The damage has been done in limited time, but the Giants clearly believe it’s fully sustainable, and a recent study done by ESPN’s Dan Szymborski backs that up. Szymborski ran his ZiPS projection system to estimate Stanton’s stats over the next 10 years for a variety of suitors. The numbers in orange and black are overwhelming. 

The projections have Stanton at 46.2 WAR over the next 10 seasons, including 7.1 in 2018 and 6.8 in 2019, the two seasons the organization should be focused on given Madison Bumgarner’s contract situation. ZiPS projects Stanton at 46 homers next season if he plays for the Giants, followed by 43, 42, 39, 35 over the following four years. For comparison’s sake, Brandon Belt led the Giants in homers each of the last two seasons and he has 35 total during that span. 

Any sort of projection system needs to be taken with a huge grain of salt, especially with a player who has had injury issues in the past. But ZiPS believes Stanton -- who plays in a huge park already -- is a rarity, the kind of power hitter who can keep crushing well into his 30’s and put up huge numbers even if he is limited by the realities of getting older and getting hurt. Szymborski’s projections have Stanton playing just 102 games in 2025, but he’s still projected to hit 23 homers, 20 doubles and post an OPS+ of 121. Even in the 10th year of the projections, ZiPS has Stanton down for 16 homers. 

There are no sure things in this game, but as Evans continues to chase a blockbuster deal, he can be confident that Stanton is one player who should be able to provide power for years to come, no matter what AT&T Park does to hold hitters down. 

Former A's slugger Gomes offers Ohtani scouting report: 'Big fan of the dude'


Former A's slugger Gomes offers Ohtani scouting report: 'Big fan of the dude'

Former A's left fielder/DH and Bay Area native, Jonny Gomes, last played Major League Baseball in 2015. The next year, Gomes looked to continue his career in Japan with the Rakuten Golden Eagles. 

Gomes struggled in Japan, batting just .169 in 18 games. While in Japan though, Gomes saw firsthand the two-way talent of Shohei Ohtani. 

"The dude throws 100 miles per hour consistently," Gomes said Tuesday to MLB Network Radio. "That plays."

With MLB, the Players Association, and the Nippon Professional Baseball Organization agreeing to a new posting system, Ohtani should soon be available as a free agent to MLB teams. Gomes was adamant that Ohtani will live up to the hype.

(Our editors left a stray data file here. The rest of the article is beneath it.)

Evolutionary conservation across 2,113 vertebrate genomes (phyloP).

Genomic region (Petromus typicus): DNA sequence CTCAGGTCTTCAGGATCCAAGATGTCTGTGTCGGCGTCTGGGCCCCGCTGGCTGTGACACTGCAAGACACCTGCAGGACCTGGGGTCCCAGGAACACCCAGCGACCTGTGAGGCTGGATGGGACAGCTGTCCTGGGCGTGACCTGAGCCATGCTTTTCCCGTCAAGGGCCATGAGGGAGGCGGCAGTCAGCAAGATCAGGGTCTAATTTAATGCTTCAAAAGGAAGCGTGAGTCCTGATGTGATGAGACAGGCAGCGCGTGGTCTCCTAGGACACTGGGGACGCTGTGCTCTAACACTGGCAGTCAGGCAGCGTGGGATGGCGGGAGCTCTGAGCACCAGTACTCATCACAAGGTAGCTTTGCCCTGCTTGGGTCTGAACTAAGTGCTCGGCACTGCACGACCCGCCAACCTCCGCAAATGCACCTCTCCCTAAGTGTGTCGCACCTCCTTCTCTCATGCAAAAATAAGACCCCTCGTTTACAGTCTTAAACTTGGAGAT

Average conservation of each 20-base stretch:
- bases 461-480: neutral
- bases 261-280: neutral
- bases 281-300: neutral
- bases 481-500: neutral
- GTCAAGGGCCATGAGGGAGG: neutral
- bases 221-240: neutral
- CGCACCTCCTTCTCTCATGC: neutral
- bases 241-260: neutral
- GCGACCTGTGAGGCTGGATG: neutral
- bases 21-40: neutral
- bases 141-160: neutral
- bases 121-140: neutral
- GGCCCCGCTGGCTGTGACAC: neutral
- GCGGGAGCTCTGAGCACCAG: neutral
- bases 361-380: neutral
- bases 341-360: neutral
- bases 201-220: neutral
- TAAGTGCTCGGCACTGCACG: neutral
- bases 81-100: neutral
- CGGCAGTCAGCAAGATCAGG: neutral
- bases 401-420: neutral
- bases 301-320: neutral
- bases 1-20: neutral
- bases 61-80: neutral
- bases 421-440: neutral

"If you have the arm speed to throw 100 miles per hour, guess what your slider's gonna do -- yikes. And he also has a split, which is yikes with that arm speed. And he also has a changeup, and he also has a curveball. You're talking about five plus, plus, plus pitches.

"If he was in the draft, I think it would be a no-brainer right now that he'd be No. 1 overall," Gomes said. 

Since turning pro as an 18-year-old, Ohtani has been a dominant force on the mound. The 6-foot-3 right-hander owns a 42-15 career record with a 2.52 ERA and 1.076 WHIP. 

What makes Ohtani, 23, so intriguing is that he's not only the best pitcher in Japan, he may be the best hitter too. In 2017, Ohtani hit .332 with eight home runs in 65 games. The left fielder/DH owns a .286/.358/.500 career slash line with 48 home runs. 

"Now hitting wise, is it gonna transfer, is it not? I've seen the dude hit a fly ball that hit the roof of the Tokyo Dome," Gomes remembers. "So, what does that tell you? That bat speed's there, that power's there, that he's generating a lot out front.

"To be able to hit the roof of the Tokyo Dome is way more impressive than hitting any other roof in the states. It would be like hitting the roof in Seattle when it was closed, it's way up there."

Everyone knows about Ohtani off-the-charts talent. The stats are there. What we don't know as much about is his personality. Gomes does and he believes his leadership will make him be a star in the states. 

"I'm a big fan of the dude," Gomes says. "I saw his work ethic, I saw how players treated him, I saw how respectful he was. Over there it's all about seniority. Granted he was the biggest star on the field at any given moment, but still gave the utmost respect to seniority guys on his ball club."